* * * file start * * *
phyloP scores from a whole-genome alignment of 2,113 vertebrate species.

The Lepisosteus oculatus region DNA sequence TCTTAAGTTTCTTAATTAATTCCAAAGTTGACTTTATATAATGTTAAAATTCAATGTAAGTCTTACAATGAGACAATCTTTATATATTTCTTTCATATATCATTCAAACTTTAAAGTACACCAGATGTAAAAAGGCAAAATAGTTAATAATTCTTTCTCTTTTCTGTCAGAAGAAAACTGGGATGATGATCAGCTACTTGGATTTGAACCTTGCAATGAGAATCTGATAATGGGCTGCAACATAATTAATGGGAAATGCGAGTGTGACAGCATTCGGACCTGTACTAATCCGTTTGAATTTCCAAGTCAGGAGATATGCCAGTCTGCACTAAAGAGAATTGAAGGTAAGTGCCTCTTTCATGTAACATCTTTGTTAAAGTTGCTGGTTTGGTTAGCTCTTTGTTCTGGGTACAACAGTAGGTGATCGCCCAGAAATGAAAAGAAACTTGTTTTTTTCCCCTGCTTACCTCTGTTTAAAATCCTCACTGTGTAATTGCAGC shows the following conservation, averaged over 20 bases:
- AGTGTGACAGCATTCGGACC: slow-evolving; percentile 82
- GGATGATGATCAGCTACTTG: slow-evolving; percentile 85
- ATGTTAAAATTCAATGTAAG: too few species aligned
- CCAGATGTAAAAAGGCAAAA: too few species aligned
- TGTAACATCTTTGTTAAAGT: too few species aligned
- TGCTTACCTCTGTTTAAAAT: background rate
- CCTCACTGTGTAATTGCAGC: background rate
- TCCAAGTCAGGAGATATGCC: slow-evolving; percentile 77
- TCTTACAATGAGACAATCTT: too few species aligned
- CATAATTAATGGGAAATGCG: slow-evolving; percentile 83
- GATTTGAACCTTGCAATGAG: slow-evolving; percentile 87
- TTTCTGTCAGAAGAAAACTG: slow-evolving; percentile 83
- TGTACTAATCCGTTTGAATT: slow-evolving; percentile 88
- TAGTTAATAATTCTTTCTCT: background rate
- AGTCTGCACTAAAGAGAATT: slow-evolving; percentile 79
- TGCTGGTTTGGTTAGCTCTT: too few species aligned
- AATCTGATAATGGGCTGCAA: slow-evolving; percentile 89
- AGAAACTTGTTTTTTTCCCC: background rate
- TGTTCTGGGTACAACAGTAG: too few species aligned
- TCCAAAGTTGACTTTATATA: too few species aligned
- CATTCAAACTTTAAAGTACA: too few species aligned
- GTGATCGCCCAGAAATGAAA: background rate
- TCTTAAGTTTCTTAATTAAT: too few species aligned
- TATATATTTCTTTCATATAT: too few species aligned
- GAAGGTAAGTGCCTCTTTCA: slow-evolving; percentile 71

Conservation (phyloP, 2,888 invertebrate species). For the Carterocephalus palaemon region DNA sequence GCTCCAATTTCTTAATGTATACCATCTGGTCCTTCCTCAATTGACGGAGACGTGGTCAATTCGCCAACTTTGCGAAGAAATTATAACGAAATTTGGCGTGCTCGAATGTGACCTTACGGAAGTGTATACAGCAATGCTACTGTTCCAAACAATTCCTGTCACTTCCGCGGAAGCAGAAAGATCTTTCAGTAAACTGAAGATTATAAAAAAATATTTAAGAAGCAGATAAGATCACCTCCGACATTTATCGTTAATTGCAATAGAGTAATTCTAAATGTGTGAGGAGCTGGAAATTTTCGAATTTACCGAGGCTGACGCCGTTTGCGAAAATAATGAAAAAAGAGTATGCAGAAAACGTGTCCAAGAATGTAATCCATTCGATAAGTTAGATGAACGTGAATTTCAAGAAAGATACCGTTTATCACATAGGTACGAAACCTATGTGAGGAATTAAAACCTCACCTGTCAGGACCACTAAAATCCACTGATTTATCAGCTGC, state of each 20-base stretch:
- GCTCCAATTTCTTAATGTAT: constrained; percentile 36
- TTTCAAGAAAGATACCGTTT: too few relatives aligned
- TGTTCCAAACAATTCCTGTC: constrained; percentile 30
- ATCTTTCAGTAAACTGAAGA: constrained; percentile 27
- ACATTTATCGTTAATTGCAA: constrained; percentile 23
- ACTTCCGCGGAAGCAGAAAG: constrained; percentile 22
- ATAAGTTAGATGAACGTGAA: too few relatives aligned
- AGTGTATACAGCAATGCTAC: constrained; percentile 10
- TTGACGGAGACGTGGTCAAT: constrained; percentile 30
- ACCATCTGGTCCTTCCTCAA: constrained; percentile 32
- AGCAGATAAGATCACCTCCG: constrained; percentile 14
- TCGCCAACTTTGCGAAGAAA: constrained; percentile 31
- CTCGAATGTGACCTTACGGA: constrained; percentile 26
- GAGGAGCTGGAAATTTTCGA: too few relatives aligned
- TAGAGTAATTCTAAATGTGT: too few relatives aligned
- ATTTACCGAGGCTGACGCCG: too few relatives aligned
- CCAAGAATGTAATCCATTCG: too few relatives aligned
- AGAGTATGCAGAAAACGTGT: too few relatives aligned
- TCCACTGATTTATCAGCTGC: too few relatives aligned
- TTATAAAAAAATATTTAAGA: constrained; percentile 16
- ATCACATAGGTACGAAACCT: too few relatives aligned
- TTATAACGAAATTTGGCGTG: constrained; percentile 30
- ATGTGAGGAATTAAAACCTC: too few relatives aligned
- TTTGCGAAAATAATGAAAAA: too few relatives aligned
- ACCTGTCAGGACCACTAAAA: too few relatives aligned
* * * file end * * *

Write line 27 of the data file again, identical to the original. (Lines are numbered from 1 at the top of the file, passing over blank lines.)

- GAAGGTAAGTGCCTCTTTCA: slow-evolving; percentile 71